Wednesday, January 19th, 2005
But is this just part of the reality of play with many games or is it just an expression of frustration and/or disappointment?
Some people might argue that a first person shooter with a good story is about as possible as a dramatic porno movie. That is, who’d watch it without the porno? Who’d say, “Wow, without that sloppy stuff this’d be a damned good film.” A little beside the point, but there you go.
In John’s demo of Deus Ex and Medal of Honor I noted that “story” had been woven into DE as a spur to accompany levels of complexity. There was no guarantee that the story would be fulfilling beyond the surmounting experience or that, in any case, one player would care about it while some other player would be influenced more by circumstances, filial relationship, or darkness. I didn’t see enough of MOH to really grasp a sense of story beyond the intro mission. These describe my ignorance of the game but also the sense that I get of how story is involved in action games rather than those of adventures.
In chess we have a story behind the play–two kingdoms going at it, an image of perpetual conflict, triumph or stalemate resolves the story. All chess games, it could be said, are different, but all chess games are the same because they are, in any instance of play, “the game of chess.” An infinite game with infinite variations but restricted to a simple set of rules or computations. But there’s more. I used to play chess with a friend after tennis. M could whip me on the court so chess was my revenge. It was more than just the rules. And more so than my own frivolous revenge. It was a way for us to discuss, vent, siesta, and drink beer. My father would look over our shoulders and tell us what dumb moves we were making. What’s more, we’d shift the rules a bit to include a graduation of push-ups per taken piece–five for pawn, 50 for Rook, 75 for Queen, and so forth. So chess also became another way to workout.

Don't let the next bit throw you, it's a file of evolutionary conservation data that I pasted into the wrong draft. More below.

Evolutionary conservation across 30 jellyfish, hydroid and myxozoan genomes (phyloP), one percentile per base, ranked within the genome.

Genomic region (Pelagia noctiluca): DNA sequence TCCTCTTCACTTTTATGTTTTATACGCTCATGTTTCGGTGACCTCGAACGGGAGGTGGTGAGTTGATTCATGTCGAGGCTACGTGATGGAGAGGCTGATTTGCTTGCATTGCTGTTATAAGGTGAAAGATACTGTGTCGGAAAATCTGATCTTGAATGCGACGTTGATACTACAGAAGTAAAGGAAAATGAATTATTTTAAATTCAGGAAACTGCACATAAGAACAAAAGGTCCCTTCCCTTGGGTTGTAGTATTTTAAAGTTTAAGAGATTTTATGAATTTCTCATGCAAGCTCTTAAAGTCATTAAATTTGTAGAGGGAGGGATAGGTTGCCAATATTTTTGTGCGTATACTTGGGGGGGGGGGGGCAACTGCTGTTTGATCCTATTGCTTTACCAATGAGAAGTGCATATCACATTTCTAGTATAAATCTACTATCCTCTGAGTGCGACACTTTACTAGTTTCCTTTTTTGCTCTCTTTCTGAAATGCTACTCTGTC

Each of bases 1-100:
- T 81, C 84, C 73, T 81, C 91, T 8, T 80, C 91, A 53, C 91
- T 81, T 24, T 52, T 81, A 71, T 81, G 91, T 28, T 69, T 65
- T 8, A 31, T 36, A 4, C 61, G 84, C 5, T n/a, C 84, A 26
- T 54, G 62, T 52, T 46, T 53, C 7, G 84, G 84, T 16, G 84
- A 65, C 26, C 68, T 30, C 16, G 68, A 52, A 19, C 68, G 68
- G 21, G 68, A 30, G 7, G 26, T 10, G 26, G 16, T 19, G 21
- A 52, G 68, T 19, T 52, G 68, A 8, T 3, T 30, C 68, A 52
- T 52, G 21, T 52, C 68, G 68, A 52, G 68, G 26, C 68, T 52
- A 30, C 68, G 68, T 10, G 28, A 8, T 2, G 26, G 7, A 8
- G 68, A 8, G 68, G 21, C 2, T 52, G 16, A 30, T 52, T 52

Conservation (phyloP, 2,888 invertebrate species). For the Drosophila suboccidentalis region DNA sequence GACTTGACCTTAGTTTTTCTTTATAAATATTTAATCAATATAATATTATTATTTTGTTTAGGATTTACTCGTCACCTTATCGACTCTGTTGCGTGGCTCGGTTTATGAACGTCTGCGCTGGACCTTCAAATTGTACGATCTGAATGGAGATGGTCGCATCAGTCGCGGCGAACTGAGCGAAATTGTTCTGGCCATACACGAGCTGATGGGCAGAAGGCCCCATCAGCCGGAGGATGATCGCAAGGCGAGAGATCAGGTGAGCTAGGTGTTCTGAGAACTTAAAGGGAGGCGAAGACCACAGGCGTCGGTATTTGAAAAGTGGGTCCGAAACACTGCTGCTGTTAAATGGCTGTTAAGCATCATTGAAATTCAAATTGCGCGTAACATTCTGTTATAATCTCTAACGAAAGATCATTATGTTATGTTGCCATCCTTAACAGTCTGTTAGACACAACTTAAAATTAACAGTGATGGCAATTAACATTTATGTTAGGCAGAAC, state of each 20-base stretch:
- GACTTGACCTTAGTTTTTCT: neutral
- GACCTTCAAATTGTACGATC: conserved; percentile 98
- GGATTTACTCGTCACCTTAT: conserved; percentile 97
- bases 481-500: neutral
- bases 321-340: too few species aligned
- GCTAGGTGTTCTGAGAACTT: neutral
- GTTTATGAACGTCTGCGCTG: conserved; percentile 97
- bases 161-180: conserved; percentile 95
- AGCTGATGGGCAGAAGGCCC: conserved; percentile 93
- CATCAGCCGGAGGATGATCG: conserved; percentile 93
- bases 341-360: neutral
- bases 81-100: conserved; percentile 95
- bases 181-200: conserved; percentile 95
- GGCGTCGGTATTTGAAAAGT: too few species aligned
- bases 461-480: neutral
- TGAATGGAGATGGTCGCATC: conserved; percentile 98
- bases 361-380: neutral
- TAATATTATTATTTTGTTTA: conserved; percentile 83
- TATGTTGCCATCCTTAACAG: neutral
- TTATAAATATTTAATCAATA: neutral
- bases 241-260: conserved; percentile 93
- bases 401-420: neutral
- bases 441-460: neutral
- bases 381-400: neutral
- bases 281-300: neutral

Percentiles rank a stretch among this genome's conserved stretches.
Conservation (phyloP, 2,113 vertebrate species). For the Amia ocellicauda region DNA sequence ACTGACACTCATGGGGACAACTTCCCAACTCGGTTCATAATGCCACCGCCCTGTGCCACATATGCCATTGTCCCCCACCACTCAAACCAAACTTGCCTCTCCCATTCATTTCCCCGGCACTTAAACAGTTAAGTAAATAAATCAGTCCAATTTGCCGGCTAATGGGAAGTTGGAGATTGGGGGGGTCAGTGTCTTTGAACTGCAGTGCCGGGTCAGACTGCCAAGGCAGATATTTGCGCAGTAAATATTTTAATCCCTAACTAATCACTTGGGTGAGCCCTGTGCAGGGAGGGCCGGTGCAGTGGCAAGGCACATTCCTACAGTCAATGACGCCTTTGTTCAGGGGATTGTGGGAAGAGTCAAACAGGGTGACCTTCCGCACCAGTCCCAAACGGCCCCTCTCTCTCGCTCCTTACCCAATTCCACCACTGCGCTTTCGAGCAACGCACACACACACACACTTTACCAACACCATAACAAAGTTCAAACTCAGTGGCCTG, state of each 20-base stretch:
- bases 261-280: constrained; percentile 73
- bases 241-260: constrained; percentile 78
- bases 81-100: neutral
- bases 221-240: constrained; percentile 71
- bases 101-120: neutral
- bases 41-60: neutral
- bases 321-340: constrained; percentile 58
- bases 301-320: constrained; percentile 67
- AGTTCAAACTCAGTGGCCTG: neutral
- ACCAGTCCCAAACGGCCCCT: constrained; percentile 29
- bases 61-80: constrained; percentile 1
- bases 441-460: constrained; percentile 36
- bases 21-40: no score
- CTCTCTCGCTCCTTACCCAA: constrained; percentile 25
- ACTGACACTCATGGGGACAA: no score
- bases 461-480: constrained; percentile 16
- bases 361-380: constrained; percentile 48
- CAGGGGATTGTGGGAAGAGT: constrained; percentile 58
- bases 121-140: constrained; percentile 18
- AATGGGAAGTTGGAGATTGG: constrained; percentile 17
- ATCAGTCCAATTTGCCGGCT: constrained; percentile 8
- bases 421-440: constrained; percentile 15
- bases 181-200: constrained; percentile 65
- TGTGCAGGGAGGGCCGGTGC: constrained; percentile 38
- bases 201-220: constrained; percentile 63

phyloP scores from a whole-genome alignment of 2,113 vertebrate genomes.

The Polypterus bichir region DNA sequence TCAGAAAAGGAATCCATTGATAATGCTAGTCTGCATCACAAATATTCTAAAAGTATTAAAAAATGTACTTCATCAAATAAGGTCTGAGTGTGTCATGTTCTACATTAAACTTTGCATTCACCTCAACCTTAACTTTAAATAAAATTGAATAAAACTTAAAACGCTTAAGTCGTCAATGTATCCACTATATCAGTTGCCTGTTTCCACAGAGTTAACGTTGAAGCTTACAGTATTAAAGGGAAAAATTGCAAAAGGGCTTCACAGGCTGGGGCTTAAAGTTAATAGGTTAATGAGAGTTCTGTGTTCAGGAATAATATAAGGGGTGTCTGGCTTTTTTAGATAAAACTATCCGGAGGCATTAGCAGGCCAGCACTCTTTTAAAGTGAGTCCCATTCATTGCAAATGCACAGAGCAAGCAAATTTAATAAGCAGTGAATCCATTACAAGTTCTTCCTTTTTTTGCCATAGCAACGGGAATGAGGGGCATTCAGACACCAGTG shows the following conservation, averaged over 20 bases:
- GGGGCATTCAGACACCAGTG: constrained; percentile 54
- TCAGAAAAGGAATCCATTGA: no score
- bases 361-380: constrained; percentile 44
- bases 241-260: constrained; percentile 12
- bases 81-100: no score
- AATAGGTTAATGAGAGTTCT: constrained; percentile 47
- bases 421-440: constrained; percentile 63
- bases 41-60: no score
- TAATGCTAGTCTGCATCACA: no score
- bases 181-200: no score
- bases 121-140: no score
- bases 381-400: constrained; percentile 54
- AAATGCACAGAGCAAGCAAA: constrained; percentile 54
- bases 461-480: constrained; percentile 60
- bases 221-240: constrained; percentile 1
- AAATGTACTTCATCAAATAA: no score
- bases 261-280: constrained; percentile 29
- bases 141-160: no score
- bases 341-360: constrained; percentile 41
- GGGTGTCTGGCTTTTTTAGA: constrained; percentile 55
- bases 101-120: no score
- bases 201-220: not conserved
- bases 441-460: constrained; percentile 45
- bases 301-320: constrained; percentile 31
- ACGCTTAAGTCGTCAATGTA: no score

It’s hard to talk about chess as just a set of rules. Chess is an infinite space. John Timmons is fascinated not just by how games change space but how space changes games, finding things in Deus Ex that he’d never encountered in prior play because of how “the situation of play” altered decisions. When we watched Susan Gibb play her hand at Silent Hill I saw another game being played beyond the one I’d had going. Variations on a theme. In a way we’re not studying games, but we’re learning a lot nonetheless about what makes for interest and complexity in serious play.